New York Attorney General Sues Charter Over Dismal Internet Speeds, Defrauding Customers

The people of New York state are taking Charter to court. New York Attorney General Eric Schneiderman’s office is suing Charter-owned Spectrum (previously Time Warner Cable) for knowingly failing to live up to its promise of ‘blazing fast’ and ‘super reliable’ service. Schneiderman remarked, “The allegations in today's lawsuits confirm what many of you have long suspected: Spectrum-Time Warner has been ripping you off”.
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Schneiderman conducted a statewide study in 2015 to measure broadband speeds after receiving thousands of complaints from Time Warner Cable customers. The study discovered that at least 640,000 customers who signed up for high-speed internet received much slower speeds. It was also unveiled that customers were often unable to access Facebook, Netflix, YouTube and gaming platforms that had been promised to them. The lawsuit seeks full restitution for affected customers.

The lawsuit has also revealed that Time Warner Cable employees knew that 75% of the modems used in the 20 Mbps plans were unable to provide the promised speeds. The modems were “still being deployed due to budget restraints,” and “no communications have been sent to the existing customer base”. The only Time Warner Cable customers to receive new modems were ones who participated in a Federal Communications Commission (FCC) study. Time Warner Cable salespeople also convinced New York City customers to upgrade to “faster”, more expensive tiers, without first checking the customer’s modem.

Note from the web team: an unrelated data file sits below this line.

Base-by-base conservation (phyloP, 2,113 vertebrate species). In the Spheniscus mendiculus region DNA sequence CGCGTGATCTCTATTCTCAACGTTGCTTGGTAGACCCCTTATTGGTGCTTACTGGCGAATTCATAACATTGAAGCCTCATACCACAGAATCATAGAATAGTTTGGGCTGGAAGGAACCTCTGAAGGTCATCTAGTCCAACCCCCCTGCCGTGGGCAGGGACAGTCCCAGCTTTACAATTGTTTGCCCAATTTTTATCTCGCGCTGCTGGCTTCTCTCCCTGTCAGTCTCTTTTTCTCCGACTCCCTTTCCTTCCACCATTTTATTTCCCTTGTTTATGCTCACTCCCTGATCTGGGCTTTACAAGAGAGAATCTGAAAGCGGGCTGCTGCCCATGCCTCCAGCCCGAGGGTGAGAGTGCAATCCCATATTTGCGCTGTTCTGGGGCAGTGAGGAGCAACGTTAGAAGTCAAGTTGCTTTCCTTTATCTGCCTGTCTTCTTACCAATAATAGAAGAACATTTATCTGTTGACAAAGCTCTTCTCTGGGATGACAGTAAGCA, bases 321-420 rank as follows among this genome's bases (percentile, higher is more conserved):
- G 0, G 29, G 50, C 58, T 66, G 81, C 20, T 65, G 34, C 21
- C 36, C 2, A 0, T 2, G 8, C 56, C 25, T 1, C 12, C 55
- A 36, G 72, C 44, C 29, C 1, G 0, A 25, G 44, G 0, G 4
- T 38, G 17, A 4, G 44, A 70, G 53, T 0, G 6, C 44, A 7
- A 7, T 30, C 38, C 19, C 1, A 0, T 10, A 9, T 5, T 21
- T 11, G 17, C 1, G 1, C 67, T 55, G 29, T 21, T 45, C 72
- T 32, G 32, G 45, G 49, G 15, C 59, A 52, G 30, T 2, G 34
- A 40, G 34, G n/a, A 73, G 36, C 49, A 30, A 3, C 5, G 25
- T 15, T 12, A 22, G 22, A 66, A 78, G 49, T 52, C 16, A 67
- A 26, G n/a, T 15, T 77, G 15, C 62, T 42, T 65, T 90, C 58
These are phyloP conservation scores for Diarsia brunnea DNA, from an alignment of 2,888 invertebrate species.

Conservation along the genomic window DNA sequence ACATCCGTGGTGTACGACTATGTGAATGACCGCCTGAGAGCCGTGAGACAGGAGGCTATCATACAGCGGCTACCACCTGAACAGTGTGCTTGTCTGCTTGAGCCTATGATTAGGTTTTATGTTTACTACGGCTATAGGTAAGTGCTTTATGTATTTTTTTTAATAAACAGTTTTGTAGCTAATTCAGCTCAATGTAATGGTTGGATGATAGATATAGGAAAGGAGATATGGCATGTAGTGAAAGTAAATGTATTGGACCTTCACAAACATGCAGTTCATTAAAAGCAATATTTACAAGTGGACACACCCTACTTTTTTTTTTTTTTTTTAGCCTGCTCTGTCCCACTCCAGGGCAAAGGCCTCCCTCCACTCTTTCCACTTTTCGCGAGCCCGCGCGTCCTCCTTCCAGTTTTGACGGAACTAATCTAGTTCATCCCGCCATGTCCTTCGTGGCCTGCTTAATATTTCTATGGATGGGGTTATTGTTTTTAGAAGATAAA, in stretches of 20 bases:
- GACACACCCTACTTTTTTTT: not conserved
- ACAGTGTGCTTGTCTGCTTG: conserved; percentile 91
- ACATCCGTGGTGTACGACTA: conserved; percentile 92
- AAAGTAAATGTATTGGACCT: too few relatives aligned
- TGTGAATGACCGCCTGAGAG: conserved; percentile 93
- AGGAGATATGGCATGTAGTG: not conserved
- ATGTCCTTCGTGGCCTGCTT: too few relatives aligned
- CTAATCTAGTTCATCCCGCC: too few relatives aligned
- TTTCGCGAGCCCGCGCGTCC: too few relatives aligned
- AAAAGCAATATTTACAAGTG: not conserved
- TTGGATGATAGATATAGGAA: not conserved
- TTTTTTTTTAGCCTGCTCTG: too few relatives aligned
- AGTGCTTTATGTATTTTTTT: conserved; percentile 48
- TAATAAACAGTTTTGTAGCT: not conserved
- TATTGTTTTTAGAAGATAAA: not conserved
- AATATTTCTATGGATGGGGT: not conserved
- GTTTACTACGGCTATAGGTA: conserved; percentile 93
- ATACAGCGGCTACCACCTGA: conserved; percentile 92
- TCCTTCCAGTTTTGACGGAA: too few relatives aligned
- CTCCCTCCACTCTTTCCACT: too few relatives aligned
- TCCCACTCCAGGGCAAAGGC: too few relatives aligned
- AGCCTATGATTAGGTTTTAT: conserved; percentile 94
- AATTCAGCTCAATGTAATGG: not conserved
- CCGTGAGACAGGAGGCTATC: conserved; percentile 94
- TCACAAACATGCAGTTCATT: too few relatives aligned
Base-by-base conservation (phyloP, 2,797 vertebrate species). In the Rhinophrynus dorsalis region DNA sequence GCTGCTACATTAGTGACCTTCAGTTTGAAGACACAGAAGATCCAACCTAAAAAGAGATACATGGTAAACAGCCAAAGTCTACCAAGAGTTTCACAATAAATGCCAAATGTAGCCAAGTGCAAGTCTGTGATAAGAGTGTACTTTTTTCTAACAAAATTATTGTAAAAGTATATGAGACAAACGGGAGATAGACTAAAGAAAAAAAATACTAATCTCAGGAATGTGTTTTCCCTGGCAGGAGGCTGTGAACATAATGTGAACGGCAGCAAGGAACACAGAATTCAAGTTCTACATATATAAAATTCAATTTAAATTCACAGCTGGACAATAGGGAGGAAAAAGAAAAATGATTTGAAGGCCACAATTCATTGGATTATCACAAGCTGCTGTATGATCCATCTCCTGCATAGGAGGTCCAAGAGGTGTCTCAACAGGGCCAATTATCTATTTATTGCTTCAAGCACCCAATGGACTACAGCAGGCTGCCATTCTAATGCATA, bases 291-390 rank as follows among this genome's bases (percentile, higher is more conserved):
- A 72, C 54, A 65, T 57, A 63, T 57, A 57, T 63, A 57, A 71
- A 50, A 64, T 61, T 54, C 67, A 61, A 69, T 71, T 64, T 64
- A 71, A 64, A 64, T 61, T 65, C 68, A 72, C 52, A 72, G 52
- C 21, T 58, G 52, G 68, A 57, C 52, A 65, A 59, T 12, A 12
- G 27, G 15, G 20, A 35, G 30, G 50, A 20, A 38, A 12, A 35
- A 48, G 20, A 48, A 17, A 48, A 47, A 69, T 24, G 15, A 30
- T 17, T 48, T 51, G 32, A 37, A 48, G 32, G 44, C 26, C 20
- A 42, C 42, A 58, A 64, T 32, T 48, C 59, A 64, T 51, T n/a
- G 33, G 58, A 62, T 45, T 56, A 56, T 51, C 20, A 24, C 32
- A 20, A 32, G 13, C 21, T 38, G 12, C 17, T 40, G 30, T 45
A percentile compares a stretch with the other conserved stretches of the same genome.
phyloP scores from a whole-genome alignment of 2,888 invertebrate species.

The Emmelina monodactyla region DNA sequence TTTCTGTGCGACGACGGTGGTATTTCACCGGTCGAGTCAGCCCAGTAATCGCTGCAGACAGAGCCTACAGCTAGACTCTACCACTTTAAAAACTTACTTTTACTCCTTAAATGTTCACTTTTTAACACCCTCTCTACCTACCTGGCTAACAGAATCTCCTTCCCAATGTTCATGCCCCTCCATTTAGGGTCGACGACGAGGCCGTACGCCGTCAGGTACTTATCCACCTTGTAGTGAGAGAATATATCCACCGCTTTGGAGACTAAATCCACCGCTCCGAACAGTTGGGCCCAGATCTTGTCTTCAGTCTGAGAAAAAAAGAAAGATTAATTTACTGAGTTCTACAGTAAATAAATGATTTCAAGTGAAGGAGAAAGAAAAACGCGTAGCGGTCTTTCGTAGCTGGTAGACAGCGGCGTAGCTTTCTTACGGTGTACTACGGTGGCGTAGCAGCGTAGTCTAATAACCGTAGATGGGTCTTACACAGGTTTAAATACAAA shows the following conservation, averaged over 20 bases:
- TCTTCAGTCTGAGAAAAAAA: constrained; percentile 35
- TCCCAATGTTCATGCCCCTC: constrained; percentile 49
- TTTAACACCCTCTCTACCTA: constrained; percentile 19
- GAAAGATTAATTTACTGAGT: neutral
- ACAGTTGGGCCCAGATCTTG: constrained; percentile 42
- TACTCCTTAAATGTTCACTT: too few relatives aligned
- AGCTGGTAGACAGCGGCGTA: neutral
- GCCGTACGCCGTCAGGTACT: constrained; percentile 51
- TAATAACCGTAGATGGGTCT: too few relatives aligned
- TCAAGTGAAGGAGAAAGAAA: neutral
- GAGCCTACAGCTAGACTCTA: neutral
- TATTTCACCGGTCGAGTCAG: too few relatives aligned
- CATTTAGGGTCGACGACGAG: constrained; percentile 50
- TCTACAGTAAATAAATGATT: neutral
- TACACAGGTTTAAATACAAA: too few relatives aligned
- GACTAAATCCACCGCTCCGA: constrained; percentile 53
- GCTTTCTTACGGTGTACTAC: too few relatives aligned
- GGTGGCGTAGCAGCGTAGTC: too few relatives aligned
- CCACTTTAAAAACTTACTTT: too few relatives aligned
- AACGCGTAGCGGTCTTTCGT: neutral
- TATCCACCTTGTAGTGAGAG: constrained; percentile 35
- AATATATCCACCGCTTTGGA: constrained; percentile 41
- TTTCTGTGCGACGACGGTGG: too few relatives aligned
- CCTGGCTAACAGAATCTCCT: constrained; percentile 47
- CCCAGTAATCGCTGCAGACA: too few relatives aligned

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Charter has responded, “Charter made significant commitments to New York state as part of our merger with Time Warner Cable in areas of network investment, broadband deployment and offerings, customer service and jobs...Charter made significant commitments to New York state as part of our merger with Time Warner Cable in areas of network investment, broadband deployment and offerings, customer service and jobs”. The company is also disappointed that lawsuit addresses advertisements from before the merger.

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